Andrew Wyeth, Winter, 1946 will be part of SAMs Retrospective.
Andrew Wyeth, Winter, 1946 will be part of SAM's Retrospective.

FREE event on 10/22 – Gov. Locke & GOP strategist Rick Wilson discuss midterms

Lit Crawl Is Tonight: It’s the biggest night of readings all year! To help counter your feelings of being overwhelmed and having major FOMO, Rich Smith has put together a handy-dandy guide to all the literary fun, with routes to follow in both Capitol Hill and First Hill.. Extra special shameless promotion: The Stranger's own Sydney Brownstone and Heidi Grover will be doing a live taping of their fantastic podcast about conspiracies, Trust Issues, and I’ve been told there will be “interactive elements."

Café Racer Closed Its Doors Last Night : Another one bites the dust in the crumbling Seattle we once knew and loved. The beloved café had a 14-year run, filled with triumphs (and tragedies). The place was a beacon for a community of DIY artists and musicians, and even had a "Temple for Bad Art." Here’s more about the closing, and here’s a video of a band paying tribute the café last night:

The Comprehensive Andrew Wyeth Retrospective Opens at SAM Tonight: Over 100 paintings from famed Realist painter and American landscape and portrait master will be shown. And, here’s a fun way to cross mediums—SAM is inviting local filmmakers to create a short film inspired by Wyeth's paintings in a week-long film sprint that kicks off next Wednesday. I suppose the obvious choice is Christina's World, Wyeth’s most well-known painting:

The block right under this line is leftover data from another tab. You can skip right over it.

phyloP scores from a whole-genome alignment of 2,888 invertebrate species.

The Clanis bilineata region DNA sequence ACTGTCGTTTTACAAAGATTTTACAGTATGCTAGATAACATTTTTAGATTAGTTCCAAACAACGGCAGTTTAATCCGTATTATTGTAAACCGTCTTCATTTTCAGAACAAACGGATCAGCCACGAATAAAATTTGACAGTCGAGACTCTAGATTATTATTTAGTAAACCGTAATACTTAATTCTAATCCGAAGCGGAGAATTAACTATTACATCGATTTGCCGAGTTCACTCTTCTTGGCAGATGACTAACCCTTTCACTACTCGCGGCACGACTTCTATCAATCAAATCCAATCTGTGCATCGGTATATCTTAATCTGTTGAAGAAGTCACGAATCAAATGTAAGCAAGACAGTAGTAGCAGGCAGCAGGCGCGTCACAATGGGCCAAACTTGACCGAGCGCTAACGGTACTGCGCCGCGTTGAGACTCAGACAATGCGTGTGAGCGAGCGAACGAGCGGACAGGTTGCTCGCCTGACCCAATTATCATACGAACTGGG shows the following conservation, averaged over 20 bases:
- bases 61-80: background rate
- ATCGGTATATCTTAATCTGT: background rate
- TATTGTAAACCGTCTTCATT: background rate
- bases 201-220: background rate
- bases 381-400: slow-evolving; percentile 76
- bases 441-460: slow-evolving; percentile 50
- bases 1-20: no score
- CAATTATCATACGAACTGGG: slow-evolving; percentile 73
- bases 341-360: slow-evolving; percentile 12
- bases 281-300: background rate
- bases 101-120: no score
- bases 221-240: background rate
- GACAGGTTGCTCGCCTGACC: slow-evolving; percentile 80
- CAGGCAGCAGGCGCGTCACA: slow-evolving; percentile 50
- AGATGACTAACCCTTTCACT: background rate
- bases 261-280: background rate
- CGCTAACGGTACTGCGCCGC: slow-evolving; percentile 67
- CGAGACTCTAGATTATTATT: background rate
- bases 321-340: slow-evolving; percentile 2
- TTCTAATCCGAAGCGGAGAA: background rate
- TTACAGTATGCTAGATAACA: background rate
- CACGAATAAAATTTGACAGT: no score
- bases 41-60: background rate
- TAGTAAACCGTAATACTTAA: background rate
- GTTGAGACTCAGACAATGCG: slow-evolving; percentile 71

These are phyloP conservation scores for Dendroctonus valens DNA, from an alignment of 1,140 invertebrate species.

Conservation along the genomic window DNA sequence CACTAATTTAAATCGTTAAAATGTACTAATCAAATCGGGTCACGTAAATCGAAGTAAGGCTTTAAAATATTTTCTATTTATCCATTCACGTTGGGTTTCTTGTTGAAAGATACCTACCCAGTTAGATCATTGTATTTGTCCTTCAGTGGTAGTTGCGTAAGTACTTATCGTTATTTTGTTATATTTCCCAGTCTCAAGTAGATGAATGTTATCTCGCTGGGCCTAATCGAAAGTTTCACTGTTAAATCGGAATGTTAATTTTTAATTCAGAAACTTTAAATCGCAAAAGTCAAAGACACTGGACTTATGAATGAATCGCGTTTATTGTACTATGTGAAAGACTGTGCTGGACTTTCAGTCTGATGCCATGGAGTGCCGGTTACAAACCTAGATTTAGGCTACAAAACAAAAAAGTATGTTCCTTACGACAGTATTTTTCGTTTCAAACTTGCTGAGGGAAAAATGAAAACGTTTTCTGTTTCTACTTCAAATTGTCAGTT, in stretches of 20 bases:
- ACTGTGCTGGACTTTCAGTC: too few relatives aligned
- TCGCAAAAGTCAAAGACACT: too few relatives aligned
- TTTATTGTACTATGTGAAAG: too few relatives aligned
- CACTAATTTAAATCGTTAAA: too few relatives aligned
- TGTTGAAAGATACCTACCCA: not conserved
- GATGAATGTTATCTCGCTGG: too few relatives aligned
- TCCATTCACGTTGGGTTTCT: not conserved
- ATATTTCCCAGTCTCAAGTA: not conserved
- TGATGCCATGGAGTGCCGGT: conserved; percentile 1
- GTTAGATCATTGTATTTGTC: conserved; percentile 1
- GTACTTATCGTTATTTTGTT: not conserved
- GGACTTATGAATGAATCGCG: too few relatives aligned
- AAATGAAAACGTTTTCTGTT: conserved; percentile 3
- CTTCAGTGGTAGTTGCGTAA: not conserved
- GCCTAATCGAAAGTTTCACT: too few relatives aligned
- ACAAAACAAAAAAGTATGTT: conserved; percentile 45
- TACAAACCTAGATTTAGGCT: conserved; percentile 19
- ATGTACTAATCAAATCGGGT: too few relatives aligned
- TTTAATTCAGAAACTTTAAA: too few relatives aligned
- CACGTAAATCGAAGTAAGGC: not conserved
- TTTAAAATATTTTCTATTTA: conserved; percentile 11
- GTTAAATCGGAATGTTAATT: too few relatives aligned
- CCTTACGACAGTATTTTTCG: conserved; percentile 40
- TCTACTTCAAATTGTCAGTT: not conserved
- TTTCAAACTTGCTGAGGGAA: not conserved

But personally, I think there's a story to be told in this one:


Seattle Artist’s Exhibit Deemed "Too Powerful" for the Public to See: Guggenheim Fellow Paul Rucker, who splits his time between Seattle and Baltimore, makes KKK robes that he and his family sews by hand for his traveling exhibition, Rewind. York College closed the exhibit to the public, saying the exhibition was “very provocative and potentially disturbing to some.”

What’s Going on with Seattle Weekly?: The paper just laid off two staffers yesterday—Culture & Comix editor Kelton Sears and staff reporter Casey Jaywork. Editor-in-chief Mark Baumgarten denied rumors of the paper folding and said that “more information about …the new Weekly will be coming out over the next week.” Sean Nelson has more.

The New Theatrical Version of Pride and Prejudice Is One of a Kind: And you only have two more weekends to see it. “The show is a madcap, postmodern, fourth-wall-breaking, Jane-Austen-joke-making take on Pride and Prejudice,” writes Christopher Frizzelle.

KEXP to Host Its Second Annual Record Fair October 28: Popular Seattle radio station KEXP—in conjunction with Easy Street Records—will host a huge record sale on its Seattle Center grounds Saturday, October 28. Several local record labels (including Sub Pop, Light in the Attic, and Freakout), retailers (Silver Platters, Sonic Boom, and more), and independent dealers will be peddling new and used vinyl, while DJs spin records. Last year’s inaugural fair was excellent and did serious damage to at least one Stranger staffer’s wallet.